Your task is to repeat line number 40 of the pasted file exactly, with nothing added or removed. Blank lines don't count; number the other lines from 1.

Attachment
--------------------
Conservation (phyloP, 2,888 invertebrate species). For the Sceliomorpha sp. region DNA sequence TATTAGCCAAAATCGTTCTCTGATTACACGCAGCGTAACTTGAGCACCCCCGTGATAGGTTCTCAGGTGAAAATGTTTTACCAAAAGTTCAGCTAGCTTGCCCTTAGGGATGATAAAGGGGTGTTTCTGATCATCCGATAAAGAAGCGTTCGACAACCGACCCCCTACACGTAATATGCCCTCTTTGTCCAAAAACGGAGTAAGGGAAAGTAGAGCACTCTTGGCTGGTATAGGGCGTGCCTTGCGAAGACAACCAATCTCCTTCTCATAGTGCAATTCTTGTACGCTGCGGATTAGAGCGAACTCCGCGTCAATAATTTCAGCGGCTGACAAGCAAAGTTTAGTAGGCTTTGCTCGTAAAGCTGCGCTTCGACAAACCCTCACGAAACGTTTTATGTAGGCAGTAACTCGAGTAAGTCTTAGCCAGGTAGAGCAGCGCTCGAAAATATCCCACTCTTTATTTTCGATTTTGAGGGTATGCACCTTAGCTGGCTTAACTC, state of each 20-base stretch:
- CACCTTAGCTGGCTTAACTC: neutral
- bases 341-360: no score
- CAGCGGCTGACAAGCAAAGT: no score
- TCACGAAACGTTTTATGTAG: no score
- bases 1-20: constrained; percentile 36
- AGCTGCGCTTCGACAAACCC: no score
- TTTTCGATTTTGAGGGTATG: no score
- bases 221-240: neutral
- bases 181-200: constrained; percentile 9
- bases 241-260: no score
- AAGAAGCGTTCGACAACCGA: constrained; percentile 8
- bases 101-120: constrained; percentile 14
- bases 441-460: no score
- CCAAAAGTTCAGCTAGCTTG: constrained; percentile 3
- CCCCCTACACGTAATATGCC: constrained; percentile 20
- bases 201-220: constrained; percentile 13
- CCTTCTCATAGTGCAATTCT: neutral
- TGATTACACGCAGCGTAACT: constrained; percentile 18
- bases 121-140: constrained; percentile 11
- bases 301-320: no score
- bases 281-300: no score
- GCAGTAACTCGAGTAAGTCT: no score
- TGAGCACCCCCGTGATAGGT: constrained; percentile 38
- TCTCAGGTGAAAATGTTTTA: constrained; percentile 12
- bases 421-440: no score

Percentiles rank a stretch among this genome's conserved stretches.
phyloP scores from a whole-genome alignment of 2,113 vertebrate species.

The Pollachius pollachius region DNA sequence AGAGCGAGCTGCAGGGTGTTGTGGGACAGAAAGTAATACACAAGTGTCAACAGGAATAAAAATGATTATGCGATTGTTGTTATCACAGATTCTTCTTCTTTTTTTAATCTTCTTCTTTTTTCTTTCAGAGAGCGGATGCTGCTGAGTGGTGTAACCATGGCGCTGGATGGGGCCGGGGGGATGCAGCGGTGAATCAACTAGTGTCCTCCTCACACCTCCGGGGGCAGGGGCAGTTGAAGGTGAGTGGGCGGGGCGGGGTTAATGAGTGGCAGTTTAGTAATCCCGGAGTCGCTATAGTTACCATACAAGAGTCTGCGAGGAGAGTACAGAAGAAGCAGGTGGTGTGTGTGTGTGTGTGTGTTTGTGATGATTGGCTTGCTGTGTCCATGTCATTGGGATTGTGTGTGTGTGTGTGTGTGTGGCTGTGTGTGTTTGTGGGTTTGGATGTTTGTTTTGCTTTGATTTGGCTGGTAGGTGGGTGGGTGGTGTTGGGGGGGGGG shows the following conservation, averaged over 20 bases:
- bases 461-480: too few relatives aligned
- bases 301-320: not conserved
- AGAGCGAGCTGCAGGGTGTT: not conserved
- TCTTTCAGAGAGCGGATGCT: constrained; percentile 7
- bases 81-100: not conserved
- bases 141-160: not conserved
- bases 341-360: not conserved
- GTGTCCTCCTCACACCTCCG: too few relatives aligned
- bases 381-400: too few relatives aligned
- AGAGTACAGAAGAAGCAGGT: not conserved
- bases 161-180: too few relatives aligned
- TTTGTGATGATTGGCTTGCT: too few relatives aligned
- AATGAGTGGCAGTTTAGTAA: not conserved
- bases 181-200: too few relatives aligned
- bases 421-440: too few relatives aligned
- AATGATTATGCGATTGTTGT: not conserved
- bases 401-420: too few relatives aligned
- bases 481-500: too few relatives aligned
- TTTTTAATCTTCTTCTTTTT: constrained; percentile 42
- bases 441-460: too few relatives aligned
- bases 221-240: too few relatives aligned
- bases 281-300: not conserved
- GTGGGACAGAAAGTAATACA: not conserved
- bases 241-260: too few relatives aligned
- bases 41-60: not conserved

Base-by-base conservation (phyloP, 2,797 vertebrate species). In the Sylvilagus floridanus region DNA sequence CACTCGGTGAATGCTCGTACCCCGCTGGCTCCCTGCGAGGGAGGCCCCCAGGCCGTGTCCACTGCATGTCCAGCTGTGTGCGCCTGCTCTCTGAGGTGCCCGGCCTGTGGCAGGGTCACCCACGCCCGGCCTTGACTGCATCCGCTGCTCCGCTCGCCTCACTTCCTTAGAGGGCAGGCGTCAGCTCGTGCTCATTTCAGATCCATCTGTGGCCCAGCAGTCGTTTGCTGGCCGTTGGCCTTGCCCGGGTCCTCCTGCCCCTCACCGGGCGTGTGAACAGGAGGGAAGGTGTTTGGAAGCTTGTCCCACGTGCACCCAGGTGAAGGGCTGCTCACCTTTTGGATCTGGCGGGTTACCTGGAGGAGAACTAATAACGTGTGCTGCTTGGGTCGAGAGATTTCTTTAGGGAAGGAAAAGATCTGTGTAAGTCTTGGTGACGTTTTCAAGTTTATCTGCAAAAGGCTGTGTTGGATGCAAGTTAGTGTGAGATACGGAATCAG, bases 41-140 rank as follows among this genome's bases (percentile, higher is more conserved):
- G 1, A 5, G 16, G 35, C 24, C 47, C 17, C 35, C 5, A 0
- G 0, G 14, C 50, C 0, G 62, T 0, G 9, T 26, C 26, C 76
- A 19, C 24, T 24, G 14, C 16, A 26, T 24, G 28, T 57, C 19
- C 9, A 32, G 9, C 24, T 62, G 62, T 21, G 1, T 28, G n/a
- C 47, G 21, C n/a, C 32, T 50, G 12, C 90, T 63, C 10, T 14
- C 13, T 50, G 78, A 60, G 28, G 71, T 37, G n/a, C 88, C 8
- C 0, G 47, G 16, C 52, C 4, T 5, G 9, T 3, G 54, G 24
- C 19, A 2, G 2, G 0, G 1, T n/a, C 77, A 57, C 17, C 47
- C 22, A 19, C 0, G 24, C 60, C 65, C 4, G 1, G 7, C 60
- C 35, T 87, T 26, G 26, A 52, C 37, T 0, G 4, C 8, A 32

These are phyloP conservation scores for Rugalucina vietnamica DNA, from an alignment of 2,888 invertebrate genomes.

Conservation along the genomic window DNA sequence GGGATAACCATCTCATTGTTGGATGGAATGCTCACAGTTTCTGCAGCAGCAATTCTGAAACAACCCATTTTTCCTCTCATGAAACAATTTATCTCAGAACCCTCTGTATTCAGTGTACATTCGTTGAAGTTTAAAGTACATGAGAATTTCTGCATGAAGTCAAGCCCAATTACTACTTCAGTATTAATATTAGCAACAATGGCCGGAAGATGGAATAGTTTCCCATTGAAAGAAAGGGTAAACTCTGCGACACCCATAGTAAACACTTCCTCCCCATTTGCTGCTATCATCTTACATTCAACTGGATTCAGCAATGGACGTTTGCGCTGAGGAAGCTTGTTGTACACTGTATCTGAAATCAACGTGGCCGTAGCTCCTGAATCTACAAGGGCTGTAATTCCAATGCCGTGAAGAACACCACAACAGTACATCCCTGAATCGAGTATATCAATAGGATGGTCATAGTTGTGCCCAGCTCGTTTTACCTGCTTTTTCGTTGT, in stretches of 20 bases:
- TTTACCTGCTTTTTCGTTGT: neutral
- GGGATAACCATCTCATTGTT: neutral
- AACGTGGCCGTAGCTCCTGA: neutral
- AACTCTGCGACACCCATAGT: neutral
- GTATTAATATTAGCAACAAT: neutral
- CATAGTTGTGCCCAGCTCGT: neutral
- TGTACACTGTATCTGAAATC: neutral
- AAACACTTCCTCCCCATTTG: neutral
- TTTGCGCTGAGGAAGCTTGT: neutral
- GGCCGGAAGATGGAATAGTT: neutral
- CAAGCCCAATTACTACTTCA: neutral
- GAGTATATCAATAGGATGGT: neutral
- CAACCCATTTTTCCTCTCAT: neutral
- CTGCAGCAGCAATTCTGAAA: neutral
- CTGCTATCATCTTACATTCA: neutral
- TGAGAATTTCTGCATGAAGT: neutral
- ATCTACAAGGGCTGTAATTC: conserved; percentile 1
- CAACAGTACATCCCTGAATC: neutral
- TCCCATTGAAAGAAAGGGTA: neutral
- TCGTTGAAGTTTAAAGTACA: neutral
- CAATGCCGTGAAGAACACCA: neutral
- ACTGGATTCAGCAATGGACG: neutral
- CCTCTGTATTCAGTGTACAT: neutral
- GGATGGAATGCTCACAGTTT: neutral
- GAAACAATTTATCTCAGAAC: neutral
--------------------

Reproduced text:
- bases 161-180: too few relatives aligned